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Frontline staff in the North East admit their problem with drink

Posted 18/08/10

Frontline staff across the North East have joined forces to let the region know they have had enough of the problems caused by alcohol misuse.

North Tyneside MP Mary Glindon has joined police officers, nurses, paramedics and firefighters to back the ‘I have a drink problem’ campaign, launched last week (Monday, August 9) by Balance, the North East alcohol office. They have been joined by landlords, bar staff, taxi drivers and others in professions who experience the darker side of drink.

Mary said “Alcohol misuse is having a serious impact upon our frontline services, not only in Tyneside but across the whole of the UK, and we need to do something about it. I will be raising awareness of my concerns in the House of Commons and urging Government to address the sale of extremely cheap strong alcohol which is blighting our region. I would also ask all of my constituents to have their say on the issue, by responding to the Balance and Home Office campaigns.”

The campaign aims to highlight the problems caused by alcohol sold at pocket money prices which are faced by frontline staff on a regular basis and encourage members of the public to support the Government’s intention to tackle the sale of cheap drink.

It was launched on the same day that Home Office officials visited the region to discuss proposals set out in a six week consultation on the way alcohol is priced and sold, which was launched on July 28. As part of the campaign, Balance staff were in Monkseaton, Whitley Bay and North Shields on Thursday (12 August) to encourage members of the public to show their support for frontline staff by completing a postcard setting out their views on alcohol price and legislation. They also visited Tynemouth town centre and Silverlink Business and Retail Park. In total, in North Tyneside, over 200 people signed up.

PC Anne-Marie Gray is backing the campaign. She said: “Alcohol misuse is a major cause of crime. For instance, if we’re called out to an incident of domestic abuse, more often that not, drink is involved.”

During her 11 year career, PC Gray has found herself in many tough situations where alcohol is a factor. She’s seen husbands put their wives in hospital and has undergone tests after potentially diseased blood was spat on her by a drunk.

“Drunks are unpredictable,” she warned.

“Sometimes, when you come face to face with an aggressive, abusive one, you fear you’re not going to make it through. The women can be worse. Some see you as fair game, pull your hair or stab you with a stiletto. I’ve even been punched in the face.”

The campaign is also being supported by Deb Smith, alcohol liaison nurse specialist at Sunderland Royal Hospital, who has witnessed her fair share of terrifying situations caused by alcohol misuse.

Recalling one particular incident, she said: “I was nursing a young woman who’d been drinking when she began lashing out. She grabbed one of my colleagues by the hair, pinned her to the ground and wouldn’t let her go. Nurses have definitely had enough of this kind of behaviour.”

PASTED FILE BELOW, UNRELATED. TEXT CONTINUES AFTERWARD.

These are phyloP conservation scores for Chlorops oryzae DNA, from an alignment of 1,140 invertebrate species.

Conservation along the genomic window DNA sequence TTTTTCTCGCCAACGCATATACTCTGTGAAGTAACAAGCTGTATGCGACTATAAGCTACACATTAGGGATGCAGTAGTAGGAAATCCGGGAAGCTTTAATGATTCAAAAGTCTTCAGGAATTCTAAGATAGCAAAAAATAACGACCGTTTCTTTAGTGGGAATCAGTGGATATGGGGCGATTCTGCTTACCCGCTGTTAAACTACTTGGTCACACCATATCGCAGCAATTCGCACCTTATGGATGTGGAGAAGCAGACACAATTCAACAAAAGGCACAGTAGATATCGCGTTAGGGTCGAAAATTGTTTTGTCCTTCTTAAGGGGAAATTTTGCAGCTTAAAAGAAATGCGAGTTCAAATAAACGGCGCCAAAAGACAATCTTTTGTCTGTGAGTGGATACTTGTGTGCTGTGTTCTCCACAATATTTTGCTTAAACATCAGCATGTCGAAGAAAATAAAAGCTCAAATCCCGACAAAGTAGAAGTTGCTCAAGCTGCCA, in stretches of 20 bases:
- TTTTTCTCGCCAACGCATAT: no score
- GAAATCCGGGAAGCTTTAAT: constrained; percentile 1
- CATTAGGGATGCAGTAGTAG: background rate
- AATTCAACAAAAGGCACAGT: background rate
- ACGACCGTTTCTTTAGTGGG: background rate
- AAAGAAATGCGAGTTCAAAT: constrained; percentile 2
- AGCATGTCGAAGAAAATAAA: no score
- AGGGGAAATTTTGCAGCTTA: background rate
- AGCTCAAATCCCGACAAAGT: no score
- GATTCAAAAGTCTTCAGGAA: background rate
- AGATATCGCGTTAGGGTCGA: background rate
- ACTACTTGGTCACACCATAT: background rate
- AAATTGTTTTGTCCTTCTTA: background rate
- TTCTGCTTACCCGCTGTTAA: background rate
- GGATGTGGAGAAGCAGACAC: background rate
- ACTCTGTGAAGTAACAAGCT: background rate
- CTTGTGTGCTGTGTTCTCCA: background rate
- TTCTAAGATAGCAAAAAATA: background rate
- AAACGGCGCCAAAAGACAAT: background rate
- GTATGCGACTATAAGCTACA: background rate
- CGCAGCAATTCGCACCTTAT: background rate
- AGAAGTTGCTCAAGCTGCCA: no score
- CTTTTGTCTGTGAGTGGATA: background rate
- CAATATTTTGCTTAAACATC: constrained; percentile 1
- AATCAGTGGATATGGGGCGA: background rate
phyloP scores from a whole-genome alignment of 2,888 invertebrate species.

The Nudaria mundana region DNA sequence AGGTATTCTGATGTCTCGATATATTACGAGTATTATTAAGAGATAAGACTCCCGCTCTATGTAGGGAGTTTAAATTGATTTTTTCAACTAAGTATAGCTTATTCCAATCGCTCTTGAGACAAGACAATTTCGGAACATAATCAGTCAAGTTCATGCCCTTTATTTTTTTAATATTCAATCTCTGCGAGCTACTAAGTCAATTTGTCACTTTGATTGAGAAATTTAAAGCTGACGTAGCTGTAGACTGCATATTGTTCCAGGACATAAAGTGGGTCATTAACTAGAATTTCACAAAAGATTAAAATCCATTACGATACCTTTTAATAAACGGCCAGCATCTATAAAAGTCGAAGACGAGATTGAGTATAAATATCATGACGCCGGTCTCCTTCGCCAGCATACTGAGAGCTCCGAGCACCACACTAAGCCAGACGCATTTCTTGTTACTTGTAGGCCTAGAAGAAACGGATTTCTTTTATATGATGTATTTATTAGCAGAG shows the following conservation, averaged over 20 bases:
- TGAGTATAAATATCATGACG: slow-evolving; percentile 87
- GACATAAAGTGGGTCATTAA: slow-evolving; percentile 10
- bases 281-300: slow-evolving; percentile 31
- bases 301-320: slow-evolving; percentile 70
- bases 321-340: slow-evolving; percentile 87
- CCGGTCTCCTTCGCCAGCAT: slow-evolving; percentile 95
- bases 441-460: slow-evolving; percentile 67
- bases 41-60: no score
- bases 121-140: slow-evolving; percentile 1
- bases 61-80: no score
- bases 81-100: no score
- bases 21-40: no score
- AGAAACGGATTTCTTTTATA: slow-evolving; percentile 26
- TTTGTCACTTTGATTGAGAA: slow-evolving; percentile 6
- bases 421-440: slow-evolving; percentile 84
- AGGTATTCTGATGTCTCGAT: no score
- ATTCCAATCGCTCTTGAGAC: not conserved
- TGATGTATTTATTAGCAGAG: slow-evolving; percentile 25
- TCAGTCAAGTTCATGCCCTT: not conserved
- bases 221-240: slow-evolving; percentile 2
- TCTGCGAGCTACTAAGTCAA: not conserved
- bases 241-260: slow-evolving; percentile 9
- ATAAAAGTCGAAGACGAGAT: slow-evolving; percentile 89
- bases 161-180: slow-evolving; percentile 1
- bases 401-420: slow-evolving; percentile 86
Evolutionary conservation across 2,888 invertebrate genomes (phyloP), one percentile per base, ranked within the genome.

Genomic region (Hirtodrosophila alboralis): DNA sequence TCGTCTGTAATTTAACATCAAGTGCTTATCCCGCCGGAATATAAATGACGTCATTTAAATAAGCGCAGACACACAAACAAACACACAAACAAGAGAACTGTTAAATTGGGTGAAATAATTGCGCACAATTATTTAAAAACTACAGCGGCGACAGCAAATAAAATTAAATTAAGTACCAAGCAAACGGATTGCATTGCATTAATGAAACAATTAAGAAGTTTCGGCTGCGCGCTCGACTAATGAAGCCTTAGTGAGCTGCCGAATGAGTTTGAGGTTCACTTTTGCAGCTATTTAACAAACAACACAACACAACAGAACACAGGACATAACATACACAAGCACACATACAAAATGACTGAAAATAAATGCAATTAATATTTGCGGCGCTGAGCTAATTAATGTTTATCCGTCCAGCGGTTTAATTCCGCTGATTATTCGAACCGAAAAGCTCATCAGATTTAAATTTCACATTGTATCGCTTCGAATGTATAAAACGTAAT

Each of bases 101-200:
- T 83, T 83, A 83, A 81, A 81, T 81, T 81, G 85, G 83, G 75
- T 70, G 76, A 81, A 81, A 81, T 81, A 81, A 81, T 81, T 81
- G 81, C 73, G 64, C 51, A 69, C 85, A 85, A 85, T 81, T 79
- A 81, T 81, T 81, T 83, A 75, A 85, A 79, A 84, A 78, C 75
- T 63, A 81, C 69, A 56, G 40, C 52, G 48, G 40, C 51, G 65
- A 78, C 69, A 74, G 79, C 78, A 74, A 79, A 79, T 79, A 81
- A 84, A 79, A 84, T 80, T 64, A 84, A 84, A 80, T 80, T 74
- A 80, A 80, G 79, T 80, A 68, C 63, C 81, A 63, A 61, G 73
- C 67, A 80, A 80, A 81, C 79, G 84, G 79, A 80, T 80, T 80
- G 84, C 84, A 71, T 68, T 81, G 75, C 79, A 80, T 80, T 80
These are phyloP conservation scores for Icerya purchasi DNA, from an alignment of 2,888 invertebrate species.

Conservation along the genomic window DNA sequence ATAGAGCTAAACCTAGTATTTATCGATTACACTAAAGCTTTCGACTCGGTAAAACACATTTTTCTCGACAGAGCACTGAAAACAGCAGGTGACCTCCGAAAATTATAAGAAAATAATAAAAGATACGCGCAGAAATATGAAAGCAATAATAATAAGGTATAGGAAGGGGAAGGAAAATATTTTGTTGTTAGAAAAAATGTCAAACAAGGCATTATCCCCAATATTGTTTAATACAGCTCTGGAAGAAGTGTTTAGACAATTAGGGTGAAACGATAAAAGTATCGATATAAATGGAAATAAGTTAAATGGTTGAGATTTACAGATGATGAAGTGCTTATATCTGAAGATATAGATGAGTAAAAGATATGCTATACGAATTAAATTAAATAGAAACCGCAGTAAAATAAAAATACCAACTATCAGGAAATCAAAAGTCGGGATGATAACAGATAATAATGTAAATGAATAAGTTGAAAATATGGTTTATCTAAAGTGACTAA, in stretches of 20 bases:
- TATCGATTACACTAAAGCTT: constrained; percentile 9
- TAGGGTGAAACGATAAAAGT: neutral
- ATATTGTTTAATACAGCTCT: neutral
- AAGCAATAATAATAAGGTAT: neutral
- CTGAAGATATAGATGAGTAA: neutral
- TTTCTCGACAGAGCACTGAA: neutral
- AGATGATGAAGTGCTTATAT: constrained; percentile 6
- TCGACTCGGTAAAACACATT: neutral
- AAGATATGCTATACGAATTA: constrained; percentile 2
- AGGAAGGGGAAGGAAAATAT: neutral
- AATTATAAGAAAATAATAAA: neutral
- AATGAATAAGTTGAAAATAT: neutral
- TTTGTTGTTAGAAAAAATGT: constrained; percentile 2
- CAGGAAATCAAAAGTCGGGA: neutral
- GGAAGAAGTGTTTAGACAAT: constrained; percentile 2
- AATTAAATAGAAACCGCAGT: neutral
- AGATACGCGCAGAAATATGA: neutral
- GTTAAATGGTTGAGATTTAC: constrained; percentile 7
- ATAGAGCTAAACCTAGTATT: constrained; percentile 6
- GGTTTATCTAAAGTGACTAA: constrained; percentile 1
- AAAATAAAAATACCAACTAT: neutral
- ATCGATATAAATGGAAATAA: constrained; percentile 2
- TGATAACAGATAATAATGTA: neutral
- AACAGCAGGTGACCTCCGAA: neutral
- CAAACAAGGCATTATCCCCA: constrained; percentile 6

Problems caused by alcohol misuse are stretching the region’s essential services to the limit:

A large contributory factor is that alcohol is 70% more affordable today, in relative terms, than it was in 1980.

Studies show that linking the price of alcohol to its strength and introducing a minimum price of 50p per unit would:

Dave Hogg, crime and disorder programmes manager at Balance, said: “We welcome the Government's decision to consult the country on the way alcohol is priced and sold and through our campaign we are calling upon the North East to let its voice be heard to help rid the region of the problems caused by alcohol misuse.

“Alcohol misuse is having a devastating effect on many of our communities and families and the lives of professional frontline staff in the North East.

“While we welcome measures that address the problems caused by cheap alcohol, simply banning below cost sales will not reduce consumption amongst heavy and young drinkers. Increasing tax or duty would penalise both moderate drinkers and community pubs. Introducing a minimum price would be fairer, more targeted and easier to implement.

“Alcohol is too available in too many places at too many hours of the day. Local communities need the powers to turn back the tide. We welcome the Government's intention to change the licensing laws to give more control back to local communities and take action against bad licensees without affecting the livelihood of those landlords who play a critical role in our communities.

“At the end of the day, we want communities where alcohol plays a role in bringing people together, not isolating them and creating problems for the frontline staff in our public services.”

To have your say on the Home Office consultation, visit

To support out frontline staff log onto where you can support the I have a drink problem campaign and register your opinions on the Home Office consultation.